Setting Up a ‘Takeoff’ toward Retirement

This post is part of a series sponsored by InsurBanc.

Many independent agency owners know that perpetuation is an often-used strategy to transfer agency ownership to an upcoming generation of family, producers or staff.

What they might not know is: This same objective can be reached over time through a “staged” perpetuation, transferring ownership in phases rather than selling it all at once.

A staged perpetuation provides the agency owner a runway to take off to retirement. Staged perpetuations are growing in use in the industry, at least in part because of seller’s remorse — a malady affecting the agency principal who sells their business only to miss it deeply.

A staged perpetuation can prevent seller’s remorse by offering a main benefit: Allowing an agency owner to leave on his or her own terms, over time.

Once an owner chooses a staged perpetuation, he or she continues to work in the business. He or she works alongside the family members or business associates who are buying the agency — while also mentoring the buyer(s) with agency management and ownership.

From the buyer side, a staged perpetuation spreads the agency purchase over years, increasing affordability. The chosen time period of the perpetuation can give space for the new generation of independent agency ownership to start out and start up as owners.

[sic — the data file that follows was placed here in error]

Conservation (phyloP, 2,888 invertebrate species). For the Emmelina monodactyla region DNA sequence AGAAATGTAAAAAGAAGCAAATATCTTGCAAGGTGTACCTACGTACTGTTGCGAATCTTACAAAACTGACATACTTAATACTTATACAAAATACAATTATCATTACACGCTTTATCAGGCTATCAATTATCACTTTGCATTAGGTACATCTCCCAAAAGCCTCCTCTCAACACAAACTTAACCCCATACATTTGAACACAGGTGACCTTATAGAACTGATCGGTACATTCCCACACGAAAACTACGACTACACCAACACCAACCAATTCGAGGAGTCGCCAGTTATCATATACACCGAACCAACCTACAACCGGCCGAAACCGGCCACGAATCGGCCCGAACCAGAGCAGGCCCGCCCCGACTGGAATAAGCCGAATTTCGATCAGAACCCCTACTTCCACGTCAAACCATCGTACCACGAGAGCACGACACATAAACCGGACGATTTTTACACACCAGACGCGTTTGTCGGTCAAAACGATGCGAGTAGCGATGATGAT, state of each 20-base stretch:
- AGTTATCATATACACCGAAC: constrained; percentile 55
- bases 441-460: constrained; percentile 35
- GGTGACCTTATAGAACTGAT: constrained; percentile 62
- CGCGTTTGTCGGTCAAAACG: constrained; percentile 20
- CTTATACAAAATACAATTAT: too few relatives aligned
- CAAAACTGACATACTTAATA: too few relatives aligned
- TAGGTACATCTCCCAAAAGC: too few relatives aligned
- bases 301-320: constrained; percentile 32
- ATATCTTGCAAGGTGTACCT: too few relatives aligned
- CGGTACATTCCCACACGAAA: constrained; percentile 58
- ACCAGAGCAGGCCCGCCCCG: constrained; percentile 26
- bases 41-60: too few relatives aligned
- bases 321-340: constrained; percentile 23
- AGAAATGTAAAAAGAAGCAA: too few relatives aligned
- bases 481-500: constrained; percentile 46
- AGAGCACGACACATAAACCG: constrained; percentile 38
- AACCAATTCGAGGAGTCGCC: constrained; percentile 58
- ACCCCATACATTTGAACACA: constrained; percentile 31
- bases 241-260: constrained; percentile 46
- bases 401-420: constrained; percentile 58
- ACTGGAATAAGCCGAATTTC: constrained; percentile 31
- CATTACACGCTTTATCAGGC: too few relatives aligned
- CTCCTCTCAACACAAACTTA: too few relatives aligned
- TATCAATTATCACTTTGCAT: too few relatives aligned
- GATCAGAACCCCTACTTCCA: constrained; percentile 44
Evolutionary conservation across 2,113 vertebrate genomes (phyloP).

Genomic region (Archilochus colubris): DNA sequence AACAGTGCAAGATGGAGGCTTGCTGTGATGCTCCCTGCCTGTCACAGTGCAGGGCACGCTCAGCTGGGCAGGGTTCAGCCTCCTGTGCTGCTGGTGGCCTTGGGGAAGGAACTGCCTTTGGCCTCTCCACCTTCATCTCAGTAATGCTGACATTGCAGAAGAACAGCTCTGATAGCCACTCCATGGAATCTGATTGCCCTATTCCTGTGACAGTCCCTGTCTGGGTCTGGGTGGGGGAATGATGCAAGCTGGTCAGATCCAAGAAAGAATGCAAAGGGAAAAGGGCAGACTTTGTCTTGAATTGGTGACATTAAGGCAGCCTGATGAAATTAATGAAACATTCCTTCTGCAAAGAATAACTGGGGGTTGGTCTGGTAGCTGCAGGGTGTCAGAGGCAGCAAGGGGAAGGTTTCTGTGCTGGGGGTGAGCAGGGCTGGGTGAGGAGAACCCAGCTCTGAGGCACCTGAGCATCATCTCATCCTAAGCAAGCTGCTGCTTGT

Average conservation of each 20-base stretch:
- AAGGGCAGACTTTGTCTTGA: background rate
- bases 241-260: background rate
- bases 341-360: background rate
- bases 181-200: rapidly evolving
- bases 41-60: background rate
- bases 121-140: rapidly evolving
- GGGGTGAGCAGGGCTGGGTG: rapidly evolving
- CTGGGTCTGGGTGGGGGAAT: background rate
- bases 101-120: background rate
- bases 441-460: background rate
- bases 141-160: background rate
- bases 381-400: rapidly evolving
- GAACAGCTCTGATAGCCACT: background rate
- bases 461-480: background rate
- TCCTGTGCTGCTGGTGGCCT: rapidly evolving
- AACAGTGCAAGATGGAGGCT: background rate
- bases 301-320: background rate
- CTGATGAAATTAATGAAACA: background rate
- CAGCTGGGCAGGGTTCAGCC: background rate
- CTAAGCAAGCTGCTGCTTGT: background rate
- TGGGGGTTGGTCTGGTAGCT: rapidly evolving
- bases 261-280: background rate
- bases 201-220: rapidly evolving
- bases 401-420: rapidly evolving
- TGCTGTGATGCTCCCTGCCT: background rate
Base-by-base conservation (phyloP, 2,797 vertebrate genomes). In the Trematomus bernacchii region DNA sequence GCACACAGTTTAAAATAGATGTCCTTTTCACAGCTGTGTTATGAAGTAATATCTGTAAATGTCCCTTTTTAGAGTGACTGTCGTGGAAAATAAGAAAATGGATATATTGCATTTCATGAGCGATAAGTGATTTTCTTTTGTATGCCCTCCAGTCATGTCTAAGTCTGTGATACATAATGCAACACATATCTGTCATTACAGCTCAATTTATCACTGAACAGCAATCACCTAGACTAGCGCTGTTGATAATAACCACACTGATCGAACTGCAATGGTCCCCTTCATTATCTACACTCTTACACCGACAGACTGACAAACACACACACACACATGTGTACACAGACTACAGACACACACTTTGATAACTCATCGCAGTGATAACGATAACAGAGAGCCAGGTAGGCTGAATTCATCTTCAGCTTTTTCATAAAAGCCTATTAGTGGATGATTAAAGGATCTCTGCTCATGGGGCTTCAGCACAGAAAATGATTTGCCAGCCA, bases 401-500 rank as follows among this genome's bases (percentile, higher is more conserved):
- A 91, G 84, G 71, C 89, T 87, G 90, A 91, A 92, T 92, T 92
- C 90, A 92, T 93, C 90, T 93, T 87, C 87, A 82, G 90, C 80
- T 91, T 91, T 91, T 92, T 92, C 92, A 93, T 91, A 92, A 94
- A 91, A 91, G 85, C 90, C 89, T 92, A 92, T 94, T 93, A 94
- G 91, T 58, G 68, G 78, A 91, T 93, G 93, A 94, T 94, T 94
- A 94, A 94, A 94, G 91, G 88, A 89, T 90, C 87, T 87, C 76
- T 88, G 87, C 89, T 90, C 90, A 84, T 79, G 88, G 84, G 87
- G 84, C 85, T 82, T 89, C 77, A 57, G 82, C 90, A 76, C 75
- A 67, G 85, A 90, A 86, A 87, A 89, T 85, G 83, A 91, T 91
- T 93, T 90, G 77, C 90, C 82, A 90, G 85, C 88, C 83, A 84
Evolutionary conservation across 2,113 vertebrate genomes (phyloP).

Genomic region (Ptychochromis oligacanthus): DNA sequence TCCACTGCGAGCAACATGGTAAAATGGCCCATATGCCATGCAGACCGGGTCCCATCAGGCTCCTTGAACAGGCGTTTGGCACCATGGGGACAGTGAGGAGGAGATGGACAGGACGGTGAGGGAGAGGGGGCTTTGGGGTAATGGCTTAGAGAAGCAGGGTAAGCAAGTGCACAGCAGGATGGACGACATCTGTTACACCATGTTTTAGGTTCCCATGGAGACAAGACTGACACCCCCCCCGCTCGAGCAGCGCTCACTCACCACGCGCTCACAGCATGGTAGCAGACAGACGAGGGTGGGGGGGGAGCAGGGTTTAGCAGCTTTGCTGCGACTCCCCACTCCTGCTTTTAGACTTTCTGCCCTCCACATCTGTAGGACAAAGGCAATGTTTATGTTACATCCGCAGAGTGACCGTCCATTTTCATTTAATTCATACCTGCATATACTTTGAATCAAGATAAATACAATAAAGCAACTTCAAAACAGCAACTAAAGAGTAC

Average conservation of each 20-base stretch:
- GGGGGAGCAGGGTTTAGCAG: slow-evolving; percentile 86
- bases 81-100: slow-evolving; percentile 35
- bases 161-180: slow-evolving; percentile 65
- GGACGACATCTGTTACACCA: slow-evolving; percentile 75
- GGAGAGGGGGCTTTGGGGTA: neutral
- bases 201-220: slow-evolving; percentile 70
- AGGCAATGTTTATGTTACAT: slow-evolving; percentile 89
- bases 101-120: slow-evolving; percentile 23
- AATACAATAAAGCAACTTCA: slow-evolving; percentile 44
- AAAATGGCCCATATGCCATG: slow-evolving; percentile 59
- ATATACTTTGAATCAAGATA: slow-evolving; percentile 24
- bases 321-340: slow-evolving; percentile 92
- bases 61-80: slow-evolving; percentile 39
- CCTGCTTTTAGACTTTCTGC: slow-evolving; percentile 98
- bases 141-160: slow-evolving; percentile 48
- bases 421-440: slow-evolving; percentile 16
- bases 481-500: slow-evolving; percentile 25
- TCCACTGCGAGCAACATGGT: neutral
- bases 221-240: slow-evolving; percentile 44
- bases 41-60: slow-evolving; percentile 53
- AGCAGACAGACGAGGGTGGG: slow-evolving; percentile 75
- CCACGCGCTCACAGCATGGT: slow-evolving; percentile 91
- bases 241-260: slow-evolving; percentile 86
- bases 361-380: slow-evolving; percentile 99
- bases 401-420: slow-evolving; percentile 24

From the seller side, staged perpetuation gives the owner time to impart knowledge and insight about financial management of the agency, production, technology, operations and human resources. Even as their ownership percentage declines over time, the seller’s equity can continue to grow as the agency builds value, giving the seller a smaller piece of a bigger pie.

Who should consider a staged exit? Prime candidates are agency owners who have their eye on retirement but are not quite ready to get out of the business entirely.

Owners using a staged perpetuation can focus their work into the areas they most enjoy, such as producing, working on strategy and vision, or working on operations or technology. Meanwhile, they can pass on responsibility for other areas to the new owners.

To determine if a staged perpetuation might be a fit, the most important first step for an agency owner is to have conversations with those in the agency who are potential candidates for future ownership. One way to do this is to let family, producers and staff know they can “raise their hand” to signal their interest in moving up to the ranks of agency principal.

Since a perpetuation creates a market for the shares of the agency, the more people you open up equity shares to, the bigger the market can become.

If a staged perpetuation is the chosen strategy, financing the transaction may be a key element to consider. Insurance-industry-focused lenders have an inherent understanding of the purpose and particulars of a loan to fund a staged perpetuation.

One example of a staged perpetuation involves two insurance producers who bought a minority ownership in a Main Street agency. The owner didn’t have family involved in the agency, so he identified key people as the next generation of ownership. He sold them about 25% of the firm to start the staged perpetuation process, with a long-term plan for him to sell the remainder and exit the agency. A perpetuation loan made to the two producers financed the purchase of the shares.

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